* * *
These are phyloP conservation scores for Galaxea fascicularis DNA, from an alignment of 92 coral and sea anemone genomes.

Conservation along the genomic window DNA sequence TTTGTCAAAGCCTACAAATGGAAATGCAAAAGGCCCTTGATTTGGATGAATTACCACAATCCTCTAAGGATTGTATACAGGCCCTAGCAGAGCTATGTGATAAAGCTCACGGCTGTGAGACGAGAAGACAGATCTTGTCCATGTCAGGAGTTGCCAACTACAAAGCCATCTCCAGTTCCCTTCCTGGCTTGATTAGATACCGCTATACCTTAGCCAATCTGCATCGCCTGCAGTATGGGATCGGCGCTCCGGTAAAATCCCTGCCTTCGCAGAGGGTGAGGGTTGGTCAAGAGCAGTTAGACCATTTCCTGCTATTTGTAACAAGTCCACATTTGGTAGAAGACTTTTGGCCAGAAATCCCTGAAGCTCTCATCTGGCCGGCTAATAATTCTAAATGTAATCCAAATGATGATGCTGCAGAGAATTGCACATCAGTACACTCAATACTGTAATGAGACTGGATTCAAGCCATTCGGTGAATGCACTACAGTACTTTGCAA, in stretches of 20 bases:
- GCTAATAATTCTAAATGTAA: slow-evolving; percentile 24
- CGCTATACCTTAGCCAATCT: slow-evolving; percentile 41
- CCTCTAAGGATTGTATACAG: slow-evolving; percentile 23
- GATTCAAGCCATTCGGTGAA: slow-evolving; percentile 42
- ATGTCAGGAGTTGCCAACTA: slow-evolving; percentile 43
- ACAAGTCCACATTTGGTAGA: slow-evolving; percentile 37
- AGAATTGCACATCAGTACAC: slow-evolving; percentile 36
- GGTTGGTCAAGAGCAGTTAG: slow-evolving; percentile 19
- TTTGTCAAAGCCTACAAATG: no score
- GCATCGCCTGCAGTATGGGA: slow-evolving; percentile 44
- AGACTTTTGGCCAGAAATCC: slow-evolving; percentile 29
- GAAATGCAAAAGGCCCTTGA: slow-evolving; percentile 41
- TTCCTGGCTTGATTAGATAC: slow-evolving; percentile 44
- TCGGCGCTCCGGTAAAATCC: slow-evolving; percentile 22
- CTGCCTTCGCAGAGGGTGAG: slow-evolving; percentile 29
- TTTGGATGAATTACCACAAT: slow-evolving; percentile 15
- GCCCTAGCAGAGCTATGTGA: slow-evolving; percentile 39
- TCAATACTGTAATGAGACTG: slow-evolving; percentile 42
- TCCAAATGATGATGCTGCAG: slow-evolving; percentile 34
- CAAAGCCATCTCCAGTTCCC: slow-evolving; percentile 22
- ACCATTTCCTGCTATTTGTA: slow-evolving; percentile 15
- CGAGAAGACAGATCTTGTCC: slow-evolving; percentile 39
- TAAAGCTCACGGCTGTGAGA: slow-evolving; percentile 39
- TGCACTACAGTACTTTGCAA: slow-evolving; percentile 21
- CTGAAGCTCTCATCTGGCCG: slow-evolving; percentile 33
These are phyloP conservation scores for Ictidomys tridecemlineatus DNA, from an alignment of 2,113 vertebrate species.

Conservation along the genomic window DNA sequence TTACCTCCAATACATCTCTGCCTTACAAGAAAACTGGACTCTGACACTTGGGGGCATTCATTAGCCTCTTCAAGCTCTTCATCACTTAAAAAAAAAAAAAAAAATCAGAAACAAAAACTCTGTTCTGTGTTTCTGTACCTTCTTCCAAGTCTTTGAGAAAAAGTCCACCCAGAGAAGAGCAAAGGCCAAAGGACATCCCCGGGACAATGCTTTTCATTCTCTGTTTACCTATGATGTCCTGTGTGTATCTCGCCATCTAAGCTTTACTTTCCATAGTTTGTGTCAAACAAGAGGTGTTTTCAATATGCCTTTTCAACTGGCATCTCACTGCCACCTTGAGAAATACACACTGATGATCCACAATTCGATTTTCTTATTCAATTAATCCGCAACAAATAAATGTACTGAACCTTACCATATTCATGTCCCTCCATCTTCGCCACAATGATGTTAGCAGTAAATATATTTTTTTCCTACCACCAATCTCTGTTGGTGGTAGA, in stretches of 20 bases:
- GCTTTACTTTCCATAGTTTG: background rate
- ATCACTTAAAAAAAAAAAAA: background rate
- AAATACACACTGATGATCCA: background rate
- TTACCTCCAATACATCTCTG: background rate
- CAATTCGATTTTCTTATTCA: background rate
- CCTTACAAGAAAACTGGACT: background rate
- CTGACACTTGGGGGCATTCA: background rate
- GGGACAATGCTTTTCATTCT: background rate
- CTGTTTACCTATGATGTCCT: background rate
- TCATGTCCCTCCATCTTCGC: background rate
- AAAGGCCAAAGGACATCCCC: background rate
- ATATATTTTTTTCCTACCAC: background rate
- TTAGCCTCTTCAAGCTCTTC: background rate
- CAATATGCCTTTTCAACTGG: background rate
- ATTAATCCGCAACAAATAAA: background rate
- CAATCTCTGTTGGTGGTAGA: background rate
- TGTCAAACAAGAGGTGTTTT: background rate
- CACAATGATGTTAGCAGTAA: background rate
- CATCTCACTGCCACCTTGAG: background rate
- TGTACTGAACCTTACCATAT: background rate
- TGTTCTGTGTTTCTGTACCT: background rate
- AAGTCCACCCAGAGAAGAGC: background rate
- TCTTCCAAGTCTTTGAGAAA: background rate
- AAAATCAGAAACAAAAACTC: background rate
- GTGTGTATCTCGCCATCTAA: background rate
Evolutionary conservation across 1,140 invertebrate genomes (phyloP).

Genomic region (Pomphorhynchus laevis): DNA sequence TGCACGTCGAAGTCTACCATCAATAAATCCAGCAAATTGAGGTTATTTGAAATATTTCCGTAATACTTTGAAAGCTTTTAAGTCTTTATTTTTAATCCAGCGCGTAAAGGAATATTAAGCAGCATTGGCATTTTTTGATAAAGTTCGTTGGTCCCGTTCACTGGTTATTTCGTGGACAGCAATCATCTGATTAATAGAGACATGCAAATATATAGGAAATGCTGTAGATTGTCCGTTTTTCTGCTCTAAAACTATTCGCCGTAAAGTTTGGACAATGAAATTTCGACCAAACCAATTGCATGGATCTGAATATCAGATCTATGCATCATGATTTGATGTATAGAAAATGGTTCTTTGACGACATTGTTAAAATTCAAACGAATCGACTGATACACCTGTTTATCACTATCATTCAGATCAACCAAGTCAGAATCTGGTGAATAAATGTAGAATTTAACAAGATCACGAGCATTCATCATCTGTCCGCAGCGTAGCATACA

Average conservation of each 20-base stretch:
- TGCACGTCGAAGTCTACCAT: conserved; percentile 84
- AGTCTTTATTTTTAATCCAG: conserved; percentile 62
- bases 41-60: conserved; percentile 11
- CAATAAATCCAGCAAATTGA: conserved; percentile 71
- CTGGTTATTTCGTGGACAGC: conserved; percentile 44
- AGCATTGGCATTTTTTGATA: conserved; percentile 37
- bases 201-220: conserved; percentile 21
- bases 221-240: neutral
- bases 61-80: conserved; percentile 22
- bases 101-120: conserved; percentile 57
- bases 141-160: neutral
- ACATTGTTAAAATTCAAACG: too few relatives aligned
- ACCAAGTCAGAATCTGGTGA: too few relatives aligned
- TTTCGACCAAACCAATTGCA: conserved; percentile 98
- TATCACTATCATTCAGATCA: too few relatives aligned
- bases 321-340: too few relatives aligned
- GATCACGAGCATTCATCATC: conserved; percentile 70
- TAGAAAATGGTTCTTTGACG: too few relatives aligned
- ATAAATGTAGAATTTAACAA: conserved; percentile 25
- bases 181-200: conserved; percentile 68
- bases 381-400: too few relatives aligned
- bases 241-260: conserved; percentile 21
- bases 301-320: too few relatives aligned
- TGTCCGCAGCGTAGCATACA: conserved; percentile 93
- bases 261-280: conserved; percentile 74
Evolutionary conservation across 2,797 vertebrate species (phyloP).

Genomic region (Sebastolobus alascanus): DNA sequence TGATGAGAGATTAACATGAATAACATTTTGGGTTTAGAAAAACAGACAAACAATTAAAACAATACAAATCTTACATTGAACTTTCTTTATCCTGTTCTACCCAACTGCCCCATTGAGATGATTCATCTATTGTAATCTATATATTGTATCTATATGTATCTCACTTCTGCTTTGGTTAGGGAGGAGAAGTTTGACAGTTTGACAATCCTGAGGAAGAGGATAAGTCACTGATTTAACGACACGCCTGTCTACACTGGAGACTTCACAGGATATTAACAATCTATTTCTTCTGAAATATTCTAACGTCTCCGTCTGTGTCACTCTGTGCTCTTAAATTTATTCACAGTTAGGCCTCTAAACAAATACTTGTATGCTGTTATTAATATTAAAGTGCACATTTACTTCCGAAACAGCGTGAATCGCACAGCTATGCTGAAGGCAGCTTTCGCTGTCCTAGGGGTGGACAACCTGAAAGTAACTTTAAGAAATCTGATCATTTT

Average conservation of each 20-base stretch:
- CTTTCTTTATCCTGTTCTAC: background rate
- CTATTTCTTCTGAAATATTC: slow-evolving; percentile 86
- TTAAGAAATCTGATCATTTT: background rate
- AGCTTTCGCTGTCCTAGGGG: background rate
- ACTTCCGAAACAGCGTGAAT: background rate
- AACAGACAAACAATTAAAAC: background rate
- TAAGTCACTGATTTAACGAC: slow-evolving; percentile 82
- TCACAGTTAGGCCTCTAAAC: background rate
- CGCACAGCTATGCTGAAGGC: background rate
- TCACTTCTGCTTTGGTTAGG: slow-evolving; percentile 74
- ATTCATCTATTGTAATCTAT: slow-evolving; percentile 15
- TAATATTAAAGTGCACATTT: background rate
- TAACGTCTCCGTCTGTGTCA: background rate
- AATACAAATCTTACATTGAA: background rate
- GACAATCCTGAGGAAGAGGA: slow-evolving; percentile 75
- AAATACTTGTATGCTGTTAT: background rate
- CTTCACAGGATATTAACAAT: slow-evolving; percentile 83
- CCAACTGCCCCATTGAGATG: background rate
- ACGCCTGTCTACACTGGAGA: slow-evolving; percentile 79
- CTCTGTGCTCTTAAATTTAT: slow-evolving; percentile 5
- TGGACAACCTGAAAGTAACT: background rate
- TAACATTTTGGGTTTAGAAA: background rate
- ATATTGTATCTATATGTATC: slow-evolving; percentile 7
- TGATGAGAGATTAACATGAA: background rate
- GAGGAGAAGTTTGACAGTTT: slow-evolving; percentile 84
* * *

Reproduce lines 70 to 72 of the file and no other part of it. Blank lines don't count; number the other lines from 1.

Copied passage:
- ACCAAGTCAGAATCTGGTGA: too few relatives aligned
- TTTCGACCAAACCAATTGCA: conserved; percentile 98
- TATCACTATCATTCAGATCA: too few relatives aligned